25 December 2011

The Best Laid Plans

"Sometimes," to misquote a line from an episode of the new ABC drama, Pan Am, "the stars misalign."  I should have known our mission was doomed to fail when, on the day before our pilgrimage, the dinghy outboard konked out.
 Well, to be fair, first we ran out of gas, but even when Jane put more in, it still wouldn't start.  She fiddled with it for nearly an hour, but to no avail.  (Our dinghy and its outboard are Jane's babies.  She has named it/them "Elsie.")  We had to make a decision.  Our plan was to get to Green Turtle (the cay), anchor near Green Turtle (the yacht club) and take the dinghy ashore.  It's always easier to take a dinghy ashore than dock a big boat, especially for just a couple of hours.  However, without Elise, we'd have no choice but to hope they'd have room for us on a dock and that they wouldn't charge an arm and a leg to use it. "It's supposed to be an adventure, " we reminded each other, so we cast off the lines at our slip at the Treasure Cay marina and headed out to sea.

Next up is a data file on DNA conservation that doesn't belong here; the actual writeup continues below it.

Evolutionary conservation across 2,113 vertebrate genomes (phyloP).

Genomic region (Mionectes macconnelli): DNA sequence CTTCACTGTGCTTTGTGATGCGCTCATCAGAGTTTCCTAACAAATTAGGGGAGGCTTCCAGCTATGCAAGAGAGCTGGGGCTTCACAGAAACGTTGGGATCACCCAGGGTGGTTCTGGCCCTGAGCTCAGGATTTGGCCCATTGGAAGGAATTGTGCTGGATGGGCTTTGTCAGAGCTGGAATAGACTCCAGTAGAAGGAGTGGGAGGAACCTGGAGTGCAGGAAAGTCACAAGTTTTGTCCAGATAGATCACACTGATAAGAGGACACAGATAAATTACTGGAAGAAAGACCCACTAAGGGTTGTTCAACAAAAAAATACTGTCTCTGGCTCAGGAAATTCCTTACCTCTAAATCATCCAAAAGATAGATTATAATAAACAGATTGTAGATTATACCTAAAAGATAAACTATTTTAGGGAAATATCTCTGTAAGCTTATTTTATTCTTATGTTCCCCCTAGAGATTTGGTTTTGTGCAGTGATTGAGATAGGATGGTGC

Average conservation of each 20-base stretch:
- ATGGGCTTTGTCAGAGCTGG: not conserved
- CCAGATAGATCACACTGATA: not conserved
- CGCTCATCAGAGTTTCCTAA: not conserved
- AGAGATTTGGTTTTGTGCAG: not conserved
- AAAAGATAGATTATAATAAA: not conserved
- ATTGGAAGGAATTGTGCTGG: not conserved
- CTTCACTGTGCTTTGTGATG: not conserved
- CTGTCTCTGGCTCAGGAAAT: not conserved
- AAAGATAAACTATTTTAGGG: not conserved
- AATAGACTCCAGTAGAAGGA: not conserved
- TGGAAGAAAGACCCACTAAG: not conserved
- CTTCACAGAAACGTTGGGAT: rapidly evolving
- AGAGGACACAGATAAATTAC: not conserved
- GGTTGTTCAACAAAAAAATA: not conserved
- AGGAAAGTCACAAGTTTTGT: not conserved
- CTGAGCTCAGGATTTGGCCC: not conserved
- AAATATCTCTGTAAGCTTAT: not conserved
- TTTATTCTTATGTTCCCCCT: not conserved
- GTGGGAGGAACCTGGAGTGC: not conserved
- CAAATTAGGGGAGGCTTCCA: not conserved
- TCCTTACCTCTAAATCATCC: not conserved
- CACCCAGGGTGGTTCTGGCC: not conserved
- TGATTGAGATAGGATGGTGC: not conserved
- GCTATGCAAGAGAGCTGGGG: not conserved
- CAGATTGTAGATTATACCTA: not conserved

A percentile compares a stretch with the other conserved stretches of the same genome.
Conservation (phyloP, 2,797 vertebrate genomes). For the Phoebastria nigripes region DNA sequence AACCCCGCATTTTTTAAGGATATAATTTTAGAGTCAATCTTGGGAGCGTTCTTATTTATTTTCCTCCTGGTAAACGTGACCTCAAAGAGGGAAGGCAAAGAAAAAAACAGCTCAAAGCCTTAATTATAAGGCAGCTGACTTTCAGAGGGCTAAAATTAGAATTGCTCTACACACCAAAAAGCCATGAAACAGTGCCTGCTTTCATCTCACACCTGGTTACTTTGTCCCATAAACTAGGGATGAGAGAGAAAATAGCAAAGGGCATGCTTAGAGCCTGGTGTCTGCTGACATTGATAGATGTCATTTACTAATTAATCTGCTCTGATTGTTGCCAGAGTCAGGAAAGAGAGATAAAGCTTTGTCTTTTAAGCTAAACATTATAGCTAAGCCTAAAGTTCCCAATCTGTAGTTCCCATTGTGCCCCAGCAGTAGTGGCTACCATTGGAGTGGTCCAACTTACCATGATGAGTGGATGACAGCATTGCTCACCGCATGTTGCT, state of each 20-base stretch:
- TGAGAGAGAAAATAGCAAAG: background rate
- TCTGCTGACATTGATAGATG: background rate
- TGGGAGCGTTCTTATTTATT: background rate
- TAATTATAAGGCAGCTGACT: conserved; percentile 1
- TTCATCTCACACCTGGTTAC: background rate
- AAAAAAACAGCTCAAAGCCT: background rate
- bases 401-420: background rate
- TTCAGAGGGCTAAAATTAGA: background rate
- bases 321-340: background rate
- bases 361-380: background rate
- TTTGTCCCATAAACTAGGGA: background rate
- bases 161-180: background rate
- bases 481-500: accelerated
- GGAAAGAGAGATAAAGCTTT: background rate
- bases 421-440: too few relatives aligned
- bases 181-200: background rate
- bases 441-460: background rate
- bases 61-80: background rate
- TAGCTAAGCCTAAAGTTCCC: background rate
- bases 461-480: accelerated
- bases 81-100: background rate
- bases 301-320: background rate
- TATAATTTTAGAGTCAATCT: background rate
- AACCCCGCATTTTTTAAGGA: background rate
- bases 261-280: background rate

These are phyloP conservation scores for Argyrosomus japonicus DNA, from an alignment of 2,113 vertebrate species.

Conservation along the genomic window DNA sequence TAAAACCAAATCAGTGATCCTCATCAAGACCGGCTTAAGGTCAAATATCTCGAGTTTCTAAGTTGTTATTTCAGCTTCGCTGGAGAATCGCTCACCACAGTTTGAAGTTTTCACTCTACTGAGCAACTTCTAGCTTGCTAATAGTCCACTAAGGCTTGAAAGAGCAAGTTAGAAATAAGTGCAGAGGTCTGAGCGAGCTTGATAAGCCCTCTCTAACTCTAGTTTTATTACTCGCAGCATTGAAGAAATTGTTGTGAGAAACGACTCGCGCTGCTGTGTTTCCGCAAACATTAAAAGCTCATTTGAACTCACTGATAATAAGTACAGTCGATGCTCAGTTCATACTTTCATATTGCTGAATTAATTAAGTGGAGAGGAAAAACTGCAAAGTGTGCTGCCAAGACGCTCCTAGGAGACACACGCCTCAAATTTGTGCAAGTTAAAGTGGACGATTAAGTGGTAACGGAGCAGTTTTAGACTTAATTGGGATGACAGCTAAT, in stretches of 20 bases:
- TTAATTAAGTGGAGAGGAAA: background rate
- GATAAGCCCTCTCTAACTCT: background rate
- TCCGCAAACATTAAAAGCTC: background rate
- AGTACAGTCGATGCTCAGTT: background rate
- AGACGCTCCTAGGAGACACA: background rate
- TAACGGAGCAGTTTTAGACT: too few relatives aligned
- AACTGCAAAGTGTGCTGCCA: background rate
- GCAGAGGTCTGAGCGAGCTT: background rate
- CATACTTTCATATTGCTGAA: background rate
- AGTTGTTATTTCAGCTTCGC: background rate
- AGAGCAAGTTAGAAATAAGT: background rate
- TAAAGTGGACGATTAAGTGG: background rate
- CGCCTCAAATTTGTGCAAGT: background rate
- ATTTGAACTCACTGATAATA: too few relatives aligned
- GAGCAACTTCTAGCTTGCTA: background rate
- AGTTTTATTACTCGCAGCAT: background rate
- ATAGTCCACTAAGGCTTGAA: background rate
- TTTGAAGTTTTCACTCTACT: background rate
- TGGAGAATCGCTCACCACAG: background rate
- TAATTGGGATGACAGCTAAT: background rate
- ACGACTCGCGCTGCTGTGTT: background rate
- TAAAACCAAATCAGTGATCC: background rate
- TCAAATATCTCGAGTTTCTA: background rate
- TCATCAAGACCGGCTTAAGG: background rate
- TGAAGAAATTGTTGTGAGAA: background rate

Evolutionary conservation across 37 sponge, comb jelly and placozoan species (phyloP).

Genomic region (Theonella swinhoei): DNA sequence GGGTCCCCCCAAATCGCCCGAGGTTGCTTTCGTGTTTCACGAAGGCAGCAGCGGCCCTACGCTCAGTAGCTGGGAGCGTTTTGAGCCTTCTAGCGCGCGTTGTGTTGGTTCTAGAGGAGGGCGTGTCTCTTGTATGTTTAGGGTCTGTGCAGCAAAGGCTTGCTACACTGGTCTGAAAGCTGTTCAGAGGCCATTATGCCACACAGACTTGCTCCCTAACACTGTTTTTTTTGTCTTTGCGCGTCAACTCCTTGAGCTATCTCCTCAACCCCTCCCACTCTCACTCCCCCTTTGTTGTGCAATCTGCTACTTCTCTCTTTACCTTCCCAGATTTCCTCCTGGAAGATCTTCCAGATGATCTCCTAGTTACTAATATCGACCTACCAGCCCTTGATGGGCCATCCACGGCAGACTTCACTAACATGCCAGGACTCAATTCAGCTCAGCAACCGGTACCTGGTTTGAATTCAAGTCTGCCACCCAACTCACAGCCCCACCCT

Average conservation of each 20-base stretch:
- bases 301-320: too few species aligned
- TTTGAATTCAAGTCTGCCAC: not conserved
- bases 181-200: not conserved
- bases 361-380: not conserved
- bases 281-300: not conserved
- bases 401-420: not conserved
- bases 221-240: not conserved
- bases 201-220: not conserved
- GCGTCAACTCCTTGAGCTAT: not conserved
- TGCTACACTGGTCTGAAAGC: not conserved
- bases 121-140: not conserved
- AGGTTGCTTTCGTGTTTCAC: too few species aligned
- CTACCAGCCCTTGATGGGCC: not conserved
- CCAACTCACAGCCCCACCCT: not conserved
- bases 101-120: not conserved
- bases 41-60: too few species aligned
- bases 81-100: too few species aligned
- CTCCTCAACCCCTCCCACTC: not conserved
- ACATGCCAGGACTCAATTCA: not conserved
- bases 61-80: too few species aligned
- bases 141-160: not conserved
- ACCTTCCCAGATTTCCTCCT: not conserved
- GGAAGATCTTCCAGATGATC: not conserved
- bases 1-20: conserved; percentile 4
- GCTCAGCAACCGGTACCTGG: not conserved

It was too late in the day to get very far, but we'd decided even before experiencing dinghy failure, to anchor out somewhere about halfway to Green Turtle and go the rest of the way in the morning, all the better to get there early.  Jane found an anchorage off Great Guana Cay called Bakers Bay.  Good holding, somewhat protected (from the predicted 5-10 knot winds), a good place to spend the night, all in all.  It was a perfect evening.  I grilled chicken and Jane made a vegetable dish of cabbage, garbanzo beans and tomatoes.  Very tasty.  By the time we have it, cabbage, which far outlasts all other vegetables, is a sure sign that we need to provision soon. I opened a bottle of red; Jane a bottle of white.  We watched another astonishing sundown sky show while we ate. “ This must be a good omen…right?”  We’d worked so hard to make it for the anniversary date.  Mornings, when we were freezing , we’d sing “All I want for Christmas is a Tipsy Turtle, a Tipsy Turtle, a Tipsy Turtle…”  Sometimes it was my primary reason for holding on.  Surely, nothing could stop us now.